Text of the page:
How quickly things can change. How apt it should do so viciously given the season so far, a season perpetually flickering between good and bad, optimism and pessimism, right and wrong. Lucas injured himself for three months before Sahin had inked his contract. The tone was set; the slapstick has begun. There has been little fortune in the middle since.

Allen has regressed and Lucas still battles with fitness as he tries to recapture his 2011 form. Sahin did not complete 90 minutes in the league before his loan stay was cut short in January, while Shelvey's early season promise has failed to manifest into anything more than a few hair-tearing cameos. Henderson, meanwhile, has been a part of Rodgers' perverse hokey-pokey -- in and out of contention despite consistently impressing.

Central to all this, as he has been for the past few seasons, is Gerrard and the conundrum over how to get the best out of him.

The conundrum is yet to be solved all over. Liverpool have provided fewer sights more sorry this season than their futile attempts to track the opposition as they run straight through the centre of the pitch. No trickery was required by Aston Villa's Christian Benteke; no guile or craftsmanship was necessary for Jay Rodriguez of Southampton. Those two goals, three months apart, highlight that the unravelling midfield is an issue yet to be unravelled by Rodgers. The defence are rightly criticised for such surrender to forwards, but they are not helped by those in front.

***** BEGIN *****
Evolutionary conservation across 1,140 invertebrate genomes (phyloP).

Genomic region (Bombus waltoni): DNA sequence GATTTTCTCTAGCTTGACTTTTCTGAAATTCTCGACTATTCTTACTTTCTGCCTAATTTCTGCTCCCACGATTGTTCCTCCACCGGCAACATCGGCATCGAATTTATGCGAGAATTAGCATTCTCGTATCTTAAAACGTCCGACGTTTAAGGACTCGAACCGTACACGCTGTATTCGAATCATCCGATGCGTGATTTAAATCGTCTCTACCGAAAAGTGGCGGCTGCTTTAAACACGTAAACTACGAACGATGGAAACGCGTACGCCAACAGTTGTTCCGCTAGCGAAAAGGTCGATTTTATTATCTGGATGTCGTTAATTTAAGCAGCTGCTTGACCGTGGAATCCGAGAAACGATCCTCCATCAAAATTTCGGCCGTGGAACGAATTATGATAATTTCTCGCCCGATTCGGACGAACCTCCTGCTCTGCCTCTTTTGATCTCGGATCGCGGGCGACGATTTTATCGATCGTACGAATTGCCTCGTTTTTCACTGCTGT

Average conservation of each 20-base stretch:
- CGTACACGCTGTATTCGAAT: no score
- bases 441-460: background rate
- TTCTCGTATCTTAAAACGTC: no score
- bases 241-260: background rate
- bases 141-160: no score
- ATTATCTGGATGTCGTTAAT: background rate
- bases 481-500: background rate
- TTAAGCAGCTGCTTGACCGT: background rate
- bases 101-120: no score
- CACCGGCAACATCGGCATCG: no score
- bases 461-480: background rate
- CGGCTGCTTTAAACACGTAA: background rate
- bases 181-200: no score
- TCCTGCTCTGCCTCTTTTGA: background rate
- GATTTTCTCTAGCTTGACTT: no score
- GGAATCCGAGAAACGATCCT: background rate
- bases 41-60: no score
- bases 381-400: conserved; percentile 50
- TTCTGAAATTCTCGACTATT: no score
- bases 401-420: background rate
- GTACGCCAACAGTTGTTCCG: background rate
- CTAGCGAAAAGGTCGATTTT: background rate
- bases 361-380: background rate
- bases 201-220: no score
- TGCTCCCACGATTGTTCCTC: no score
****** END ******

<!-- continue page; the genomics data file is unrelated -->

If only is a prefix much used this season, and so it proves once more. If only Lucas had remained fit at the start of the season, Sahin had settled and Shelvey's confidence correlated with ability. This summer would be far easier for Rodgers and his scouting team, for starters.

That is not to absolve Rodgers of scrutiny, either. Do not think he has been devoured by the wolves of fate. He played a struggling Allen too much and brought Lucas back much too soon; his treatment of Henderson verges on surreal, as did his insistence to play Sahin further up the pitch than he has throughout his career.